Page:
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From The University of Arizona Press
We Are Our Language
An Ethnography of Language Revitalization in a Northern Athabaskan Community
By Barbra A. Meek
240 pp. / 6.0 x 9.0 / January 2011
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The social roots of language revitalization

"Original, informative, and well written."
— Leanne Hinton, University of California-Berkeley

For many communities around the world, the revitalization or at least the preservation of an Indigenous language is a pressing concern. Understanding the issue involves far more than compiling simple usage statistics or documenting the grammar of a tongue--it requires examining the social practices and philosophies that affect Indigenous language survival.

In presenting the case of Kaska, an endangered language in an Athabaskan community in the Yukon, Barbra Meek asserts that language revitalization requires more than just linguistic rehabilitation; it demands a social transformation. The process must mend rips and tears in the social fabric of the language community that result from an enduring colonial history focused on termination. These "disjunctures" include government policies conflicting with community goals, widely varying teaching methods and generational viewpoints, and even clashing ideologies within the language community.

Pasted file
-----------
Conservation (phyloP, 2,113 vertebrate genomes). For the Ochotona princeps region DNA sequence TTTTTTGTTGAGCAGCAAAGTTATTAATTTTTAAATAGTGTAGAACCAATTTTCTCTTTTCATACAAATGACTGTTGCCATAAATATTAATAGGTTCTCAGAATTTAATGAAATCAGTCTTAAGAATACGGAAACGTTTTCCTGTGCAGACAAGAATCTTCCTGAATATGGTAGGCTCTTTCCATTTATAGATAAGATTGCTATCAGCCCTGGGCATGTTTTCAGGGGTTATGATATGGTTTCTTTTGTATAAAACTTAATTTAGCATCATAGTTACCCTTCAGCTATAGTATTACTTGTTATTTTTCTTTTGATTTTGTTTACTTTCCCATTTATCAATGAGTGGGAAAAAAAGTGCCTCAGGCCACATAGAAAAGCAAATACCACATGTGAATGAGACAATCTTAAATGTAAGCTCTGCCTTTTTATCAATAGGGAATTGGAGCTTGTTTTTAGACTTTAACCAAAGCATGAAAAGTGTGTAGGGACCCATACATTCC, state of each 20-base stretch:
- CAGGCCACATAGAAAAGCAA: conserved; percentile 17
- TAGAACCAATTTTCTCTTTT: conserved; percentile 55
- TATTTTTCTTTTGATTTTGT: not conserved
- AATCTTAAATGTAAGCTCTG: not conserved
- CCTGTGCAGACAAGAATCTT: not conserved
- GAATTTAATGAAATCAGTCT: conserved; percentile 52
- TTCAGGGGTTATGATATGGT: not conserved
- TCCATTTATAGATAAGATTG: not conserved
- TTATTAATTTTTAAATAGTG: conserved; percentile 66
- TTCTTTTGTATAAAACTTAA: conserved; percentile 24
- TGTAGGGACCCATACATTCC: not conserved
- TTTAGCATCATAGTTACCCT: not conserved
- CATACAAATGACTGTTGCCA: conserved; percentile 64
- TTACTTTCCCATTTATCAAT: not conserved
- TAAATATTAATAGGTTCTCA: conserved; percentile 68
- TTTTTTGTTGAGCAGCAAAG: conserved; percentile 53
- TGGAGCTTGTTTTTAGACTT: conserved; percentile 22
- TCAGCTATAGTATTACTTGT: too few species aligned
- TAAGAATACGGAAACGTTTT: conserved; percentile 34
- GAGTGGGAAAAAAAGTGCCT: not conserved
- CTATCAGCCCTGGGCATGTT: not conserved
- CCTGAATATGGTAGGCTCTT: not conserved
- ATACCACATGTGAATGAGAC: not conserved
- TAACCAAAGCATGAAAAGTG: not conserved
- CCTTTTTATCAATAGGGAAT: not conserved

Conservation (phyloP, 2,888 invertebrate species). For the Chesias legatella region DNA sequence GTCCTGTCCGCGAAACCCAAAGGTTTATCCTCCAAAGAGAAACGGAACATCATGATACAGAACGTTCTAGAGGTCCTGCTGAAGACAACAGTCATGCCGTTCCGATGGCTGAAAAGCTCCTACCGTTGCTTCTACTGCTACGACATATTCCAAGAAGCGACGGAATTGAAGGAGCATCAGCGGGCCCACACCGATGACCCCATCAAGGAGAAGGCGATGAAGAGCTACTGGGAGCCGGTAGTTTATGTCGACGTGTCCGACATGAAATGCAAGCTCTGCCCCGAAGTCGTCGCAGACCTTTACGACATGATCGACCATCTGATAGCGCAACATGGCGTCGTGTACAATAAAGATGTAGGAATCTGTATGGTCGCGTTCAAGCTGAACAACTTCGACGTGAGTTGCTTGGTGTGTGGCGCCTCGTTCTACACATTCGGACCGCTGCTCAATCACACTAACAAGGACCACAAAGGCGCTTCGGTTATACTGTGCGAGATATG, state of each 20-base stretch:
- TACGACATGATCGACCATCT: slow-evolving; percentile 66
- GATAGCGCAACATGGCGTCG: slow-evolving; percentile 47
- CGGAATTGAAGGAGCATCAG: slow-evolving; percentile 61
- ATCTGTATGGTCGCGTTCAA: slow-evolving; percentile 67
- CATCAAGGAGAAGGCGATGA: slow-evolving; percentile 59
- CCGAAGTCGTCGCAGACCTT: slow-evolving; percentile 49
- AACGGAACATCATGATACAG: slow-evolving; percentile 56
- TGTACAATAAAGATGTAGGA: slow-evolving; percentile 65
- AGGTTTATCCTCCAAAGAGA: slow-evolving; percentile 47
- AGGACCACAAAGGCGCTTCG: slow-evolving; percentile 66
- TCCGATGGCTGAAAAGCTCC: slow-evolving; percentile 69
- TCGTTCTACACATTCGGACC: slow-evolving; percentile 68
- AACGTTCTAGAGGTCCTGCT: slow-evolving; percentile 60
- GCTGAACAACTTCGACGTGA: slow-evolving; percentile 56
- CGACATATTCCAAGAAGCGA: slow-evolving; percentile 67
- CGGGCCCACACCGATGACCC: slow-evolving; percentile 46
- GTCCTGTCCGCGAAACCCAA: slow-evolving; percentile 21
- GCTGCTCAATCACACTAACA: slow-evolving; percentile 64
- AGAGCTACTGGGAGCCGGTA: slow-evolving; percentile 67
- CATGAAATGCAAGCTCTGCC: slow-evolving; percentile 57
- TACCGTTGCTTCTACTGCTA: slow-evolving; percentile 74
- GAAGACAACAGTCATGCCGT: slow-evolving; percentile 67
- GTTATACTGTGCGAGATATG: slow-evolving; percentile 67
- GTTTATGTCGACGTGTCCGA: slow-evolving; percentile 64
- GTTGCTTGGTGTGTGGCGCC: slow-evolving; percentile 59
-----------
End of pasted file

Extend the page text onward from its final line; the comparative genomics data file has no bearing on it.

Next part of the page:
This book provides a detailed investigation of language revitalization based on more than two years of active participation in local language renewal efforts. Each chapter focuses on a different dimension, such as spelling and expertise, conversation and social status, family practices, and bureaucratic involvement in local language choices. Each situation illustrates the balance between the desire for linguistic continuity and the reality of disruption.

About Barbra A. Meek

Barbra A. Meek is an associate professor of anthropology and linguistics at the University of Michigan. In addition to conducting her research, she has helped organize and produce Kaska language workshops and teaching materials.

First Peoples books are part of a special publishing initiative among four scholarly presses, funded by the Andrew W. Mellon foundation. Books with the logo exemplify contemporary scholarship and research in Indigenous studies. The initiative supports this scholarship with unprecedented attention to the growing dialogue among scholars, communities, and publishers.